This ignores birth control failure, rape & incest.

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This ignores birth control failure, rape & incest.

Forgive me for not trying to find the answer in the last 58 pages, however this has always been one of the things that has stumped me when someone makes the remark while I am present, and I often cannot think fast enough to give a proper response.

When people make the claim that they have forfeited their right to such under the reasonable expectation of 'chance' when engaging in the action of sex (usually under that kind of claim posted above, that one should not have sex until they are ready to face all consequences of such action) how does one respond? It is easy to respond if they neglect the areas of birth control failure, rape, and incest as QuoVadis points out, but what if the person that states this is fine with abortion under those "emergency circumstances"?

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When people make the claim that they have forfeited their right to such under the reasonable expectation of 'chance' when engaging in the action of sex (usually under that kind of claim posted above, that one should not have sex until they are ready to face all consequences of such action) how does one respond?
I don't know how one would respond, but the question contains an assumption that someone who has made a mistake ought not to correct it.
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The people who make this kind of argument are effectively saying that a fetus is an unborn human with an inalienable right to life if the mother had voluntary sex, but that the fetus' alleged right to life does not apply or disappears if she was raped.

Given how transparently inconsistent this "logic" is, it's obvious that the underlying intention is to "punish" women with pregnancy and child-rearing for the audacity to have sex for fun, while making exceptions for women who didn't have fun.

I've never heard a "pro-lifer" make an exception for users of birth control, though. Probably because it's way too easy to just say the condom failed a few weeks later, when the stick turns blue.

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It is easy to respond if they neglect the areas of birth control failure, rape, and incest as QuoVadis points out, but what if the person that states this is fine with abortion under those "emergency circumstances"?
It is extremely hard to respond under such circumstances. In fact, I don't think it is possible to respond intellectually, unless you can actually develop a philosophical argument. (That is, there is no 140 character sound bite response that puts these people in their place).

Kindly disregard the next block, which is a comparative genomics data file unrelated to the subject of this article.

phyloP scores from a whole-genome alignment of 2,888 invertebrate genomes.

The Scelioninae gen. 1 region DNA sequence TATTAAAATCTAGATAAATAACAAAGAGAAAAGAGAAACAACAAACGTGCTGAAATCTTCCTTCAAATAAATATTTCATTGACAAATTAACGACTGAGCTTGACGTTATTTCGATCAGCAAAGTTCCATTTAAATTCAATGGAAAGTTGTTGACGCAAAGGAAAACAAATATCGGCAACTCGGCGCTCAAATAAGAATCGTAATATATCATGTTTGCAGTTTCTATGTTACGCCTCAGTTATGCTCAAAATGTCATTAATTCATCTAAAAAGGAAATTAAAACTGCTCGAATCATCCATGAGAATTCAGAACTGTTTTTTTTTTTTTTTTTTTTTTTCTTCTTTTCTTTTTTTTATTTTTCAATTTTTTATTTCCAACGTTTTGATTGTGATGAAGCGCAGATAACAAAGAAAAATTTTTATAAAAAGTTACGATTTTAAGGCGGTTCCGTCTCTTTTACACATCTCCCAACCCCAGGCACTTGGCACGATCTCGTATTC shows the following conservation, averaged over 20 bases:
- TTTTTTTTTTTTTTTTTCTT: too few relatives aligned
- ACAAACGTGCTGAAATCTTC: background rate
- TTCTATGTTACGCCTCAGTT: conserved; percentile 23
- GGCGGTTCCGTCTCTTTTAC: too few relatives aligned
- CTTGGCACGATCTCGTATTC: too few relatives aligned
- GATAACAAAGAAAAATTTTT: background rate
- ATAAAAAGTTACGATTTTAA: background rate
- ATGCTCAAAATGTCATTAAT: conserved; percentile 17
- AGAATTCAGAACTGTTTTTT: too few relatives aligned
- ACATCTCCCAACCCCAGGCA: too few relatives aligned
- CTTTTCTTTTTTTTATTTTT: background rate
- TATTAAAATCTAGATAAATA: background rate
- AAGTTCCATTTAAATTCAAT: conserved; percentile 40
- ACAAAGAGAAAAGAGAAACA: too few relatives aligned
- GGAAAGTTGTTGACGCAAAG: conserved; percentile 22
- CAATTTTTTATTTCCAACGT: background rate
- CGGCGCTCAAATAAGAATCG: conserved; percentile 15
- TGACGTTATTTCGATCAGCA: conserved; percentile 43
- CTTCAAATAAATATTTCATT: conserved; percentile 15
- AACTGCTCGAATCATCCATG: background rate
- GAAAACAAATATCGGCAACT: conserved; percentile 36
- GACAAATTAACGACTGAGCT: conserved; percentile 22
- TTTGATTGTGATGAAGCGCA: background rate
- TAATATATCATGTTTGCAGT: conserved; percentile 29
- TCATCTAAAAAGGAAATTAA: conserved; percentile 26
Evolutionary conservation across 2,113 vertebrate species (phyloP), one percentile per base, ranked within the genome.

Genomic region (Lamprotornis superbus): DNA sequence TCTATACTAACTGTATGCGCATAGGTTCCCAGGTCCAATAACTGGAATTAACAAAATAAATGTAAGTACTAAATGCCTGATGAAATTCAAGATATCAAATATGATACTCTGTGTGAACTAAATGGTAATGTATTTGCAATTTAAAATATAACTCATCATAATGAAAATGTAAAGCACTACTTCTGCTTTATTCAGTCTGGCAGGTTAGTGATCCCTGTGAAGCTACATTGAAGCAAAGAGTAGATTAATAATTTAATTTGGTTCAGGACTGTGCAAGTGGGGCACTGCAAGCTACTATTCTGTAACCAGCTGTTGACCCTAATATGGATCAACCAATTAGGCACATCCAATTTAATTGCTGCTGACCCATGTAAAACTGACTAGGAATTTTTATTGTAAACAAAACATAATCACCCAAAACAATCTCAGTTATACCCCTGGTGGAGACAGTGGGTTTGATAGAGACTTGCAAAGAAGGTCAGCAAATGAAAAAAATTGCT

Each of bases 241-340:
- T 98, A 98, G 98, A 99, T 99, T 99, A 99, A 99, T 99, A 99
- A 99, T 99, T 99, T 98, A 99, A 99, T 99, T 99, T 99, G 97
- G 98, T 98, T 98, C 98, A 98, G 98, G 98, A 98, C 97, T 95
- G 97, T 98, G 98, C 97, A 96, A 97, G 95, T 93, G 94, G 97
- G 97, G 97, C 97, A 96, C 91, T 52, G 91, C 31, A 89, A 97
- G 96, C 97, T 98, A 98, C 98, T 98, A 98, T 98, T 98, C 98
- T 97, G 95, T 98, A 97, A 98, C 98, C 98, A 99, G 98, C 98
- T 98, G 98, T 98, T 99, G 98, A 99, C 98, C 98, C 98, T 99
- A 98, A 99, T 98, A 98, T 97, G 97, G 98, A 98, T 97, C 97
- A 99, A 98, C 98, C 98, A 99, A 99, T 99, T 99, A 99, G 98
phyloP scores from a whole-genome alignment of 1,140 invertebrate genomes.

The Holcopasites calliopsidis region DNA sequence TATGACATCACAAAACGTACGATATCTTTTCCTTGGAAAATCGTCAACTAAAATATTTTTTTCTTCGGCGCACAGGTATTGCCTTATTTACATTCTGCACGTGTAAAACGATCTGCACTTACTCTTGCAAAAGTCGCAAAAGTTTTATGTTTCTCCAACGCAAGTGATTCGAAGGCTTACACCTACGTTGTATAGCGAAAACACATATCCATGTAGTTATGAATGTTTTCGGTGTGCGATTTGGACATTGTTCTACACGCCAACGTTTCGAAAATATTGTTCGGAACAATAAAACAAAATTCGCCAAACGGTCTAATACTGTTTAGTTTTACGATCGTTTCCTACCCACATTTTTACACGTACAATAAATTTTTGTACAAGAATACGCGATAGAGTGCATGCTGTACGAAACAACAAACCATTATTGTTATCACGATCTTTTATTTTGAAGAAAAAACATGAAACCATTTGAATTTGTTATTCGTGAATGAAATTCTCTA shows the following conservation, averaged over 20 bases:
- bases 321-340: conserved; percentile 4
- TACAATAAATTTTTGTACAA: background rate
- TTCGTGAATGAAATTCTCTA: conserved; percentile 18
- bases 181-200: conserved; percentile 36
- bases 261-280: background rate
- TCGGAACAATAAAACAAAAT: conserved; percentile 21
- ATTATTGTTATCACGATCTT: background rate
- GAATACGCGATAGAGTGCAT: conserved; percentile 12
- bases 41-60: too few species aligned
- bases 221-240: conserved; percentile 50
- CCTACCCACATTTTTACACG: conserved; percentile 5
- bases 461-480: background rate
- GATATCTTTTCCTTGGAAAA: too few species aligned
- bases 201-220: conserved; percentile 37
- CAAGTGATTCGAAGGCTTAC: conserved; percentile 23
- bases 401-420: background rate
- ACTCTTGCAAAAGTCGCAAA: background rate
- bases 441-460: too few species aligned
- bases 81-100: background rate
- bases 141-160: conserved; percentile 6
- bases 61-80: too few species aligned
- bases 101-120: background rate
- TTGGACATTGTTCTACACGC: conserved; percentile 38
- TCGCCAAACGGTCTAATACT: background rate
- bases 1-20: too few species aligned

The fundamental question is whether one should act on principle; if so (and, uh, the answer is 'yes'), what principle(s) and how absolute are principles? It is very popular across the political spectrum to invoke the exception of emergencies. The Objectivist position is clear: see "The Objectivist Ethics" p. 24

Ethics is not a mystic fantasy—nor a social convention—nor a dispensable, subjective luxury, to be switched or discarded in any emergency.

I think the most important battle to wage is getting people to accept the fact that one should act on principle. If you don't even accept that, then I just don't see how any amount of logical argumentation can be effective.

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That is the point of my mentioning incest, rape and the like.

"Pro-lifers" get very hypocritical on this point.

If they stand on principle (their own, not mine)they will lose a great deal of support, it being perceived by most as cruel & heartless to force a 12 year old to bear her father's child or the victim of a violent rape to suffer through the resulting pregnancy.

However, by their own beliefs, making an exception for these cases would be like knowingly putting an innocent person to death for another person's crimes.

These contradictions cannot be reconciled.

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  • 2 weeks later...

now he's comparing abortion to slavery

If, like me, you believe it is wrong because abortion kills an innocent human being, then it is ludicrous to then go on to say that "it is the woman's choice". It is as ludicrous as saying that you believe slavery is wrong, but that people should still have the choice whether they buy a slave or not.

Edited by Mikee